Variables

Variables


Introduction

Let us see how to create variables in Python. In order to understand variables, I'd like you to meet Billy, he is a friendly dinosaur and is currently planning for his birthday party. Billy is very excited about the party and is busy thinking about packaging all the return gifts.

Billy has three type of return gifts -

  1. Balloons
  2. Party Hats
  3. Crackers

Declaring Variables

Let's start by creating a file called as 'variables.py' anywhere on your computer and open it in your code editor and type the following -

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box = 'Baloons'
print(box)

In order to run the file, open the terminal and navigate to the directory which contains the file.

Suppose I have created that file on my desktop, then the path on my terminal will be -

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$ cd /Users/{your username}/Desktop

In order to run the file, type the following in your terminal -

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$ python3 variables.py

Output will be as follows -

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Baloons

Congratulation! You just created a variable and printed its value.

Understanding Variables

Let us again have a look at the code we wrote above

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box = 'Baloons'
print(box)

You are declaring a variable called box and assigning it a value of Baloons, note the single quote around it, you can also use double quotes as follows and it will give you the same output.

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box = "Baloons"
print(box)

Single and double quotes can be used interchangeably, but be sure to use a consistent style all across your code.

Printing Values

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box = 'Baloons'
print(box)

Line 2 prints the value of the variable 'box' to the terminal, which in our case is 'Baloons'.

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Baloons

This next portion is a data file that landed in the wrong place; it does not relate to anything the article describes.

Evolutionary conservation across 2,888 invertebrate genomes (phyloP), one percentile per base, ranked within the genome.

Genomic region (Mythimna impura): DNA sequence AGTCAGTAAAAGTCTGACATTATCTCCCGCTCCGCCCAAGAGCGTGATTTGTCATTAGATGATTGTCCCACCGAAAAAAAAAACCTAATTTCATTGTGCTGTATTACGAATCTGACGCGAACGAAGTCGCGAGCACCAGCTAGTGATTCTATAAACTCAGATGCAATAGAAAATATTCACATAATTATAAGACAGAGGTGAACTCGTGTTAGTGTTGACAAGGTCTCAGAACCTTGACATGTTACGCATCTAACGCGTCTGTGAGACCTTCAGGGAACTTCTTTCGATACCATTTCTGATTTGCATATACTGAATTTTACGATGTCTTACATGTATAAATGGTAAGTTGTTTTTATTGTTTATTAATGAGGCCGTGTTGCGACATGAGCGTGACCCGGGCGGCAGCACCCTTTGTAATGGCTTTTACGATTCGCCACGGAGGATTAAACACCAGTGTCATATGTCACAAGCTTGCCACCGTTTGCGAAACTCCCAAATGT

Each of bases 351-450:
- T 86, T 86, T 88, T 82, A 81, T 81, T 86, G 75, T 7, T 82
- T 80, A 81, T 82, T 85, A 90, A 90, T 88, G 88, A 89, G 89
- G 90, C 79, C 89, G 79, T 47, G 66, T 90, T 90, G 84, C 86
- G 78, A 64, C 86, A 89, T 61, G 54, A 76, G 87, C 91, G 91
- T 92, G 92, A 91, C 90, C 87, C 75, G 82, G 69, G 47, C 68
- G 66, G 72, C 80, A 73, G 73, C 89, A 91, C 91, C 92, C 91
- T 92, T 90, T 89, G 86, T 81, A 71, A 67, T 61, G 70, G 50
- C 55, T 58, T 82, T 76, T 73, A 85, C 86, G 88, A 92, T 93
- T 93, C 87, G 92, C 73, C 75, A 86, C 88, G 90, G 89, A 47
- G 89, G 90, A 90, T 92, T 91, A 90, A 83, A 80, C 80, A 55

print() is a builtin python function which we can easily use to print values.

Re-assigning Values

Suppose, now Billy wants to pack 'Party Hats' instead of 'Baloons', then we can re-assign a new value to the same variable 'box'

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box = 'Party Hats'
print(box)

You can again check the value by running the file

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python3 variables.py

Output

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Party Hats

Notice that our value has now changed from 'Baloons' to 'Party Hats'.

And now finally Billy wants to pack 'Crackers', so we can once again re-assign 'box' to a new value of 'Crackers'

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box = 'Crackers'
print(box)

If you run the file again, this time output will be

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Crackers

Full Code

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# variables.py

box = 'Baloons'
print(box) # prints -> Baloons

box = 'Party Hats'
print(box) # prints -> Party Hats

box = 'Crackers'
print(box) # prints -> Crackers

Conclusion

As you must have noticed box is just a placeholder, we can assign different values to it from time to time, thus it is know as a variable, i.e values can change but the placeholder remains the same.

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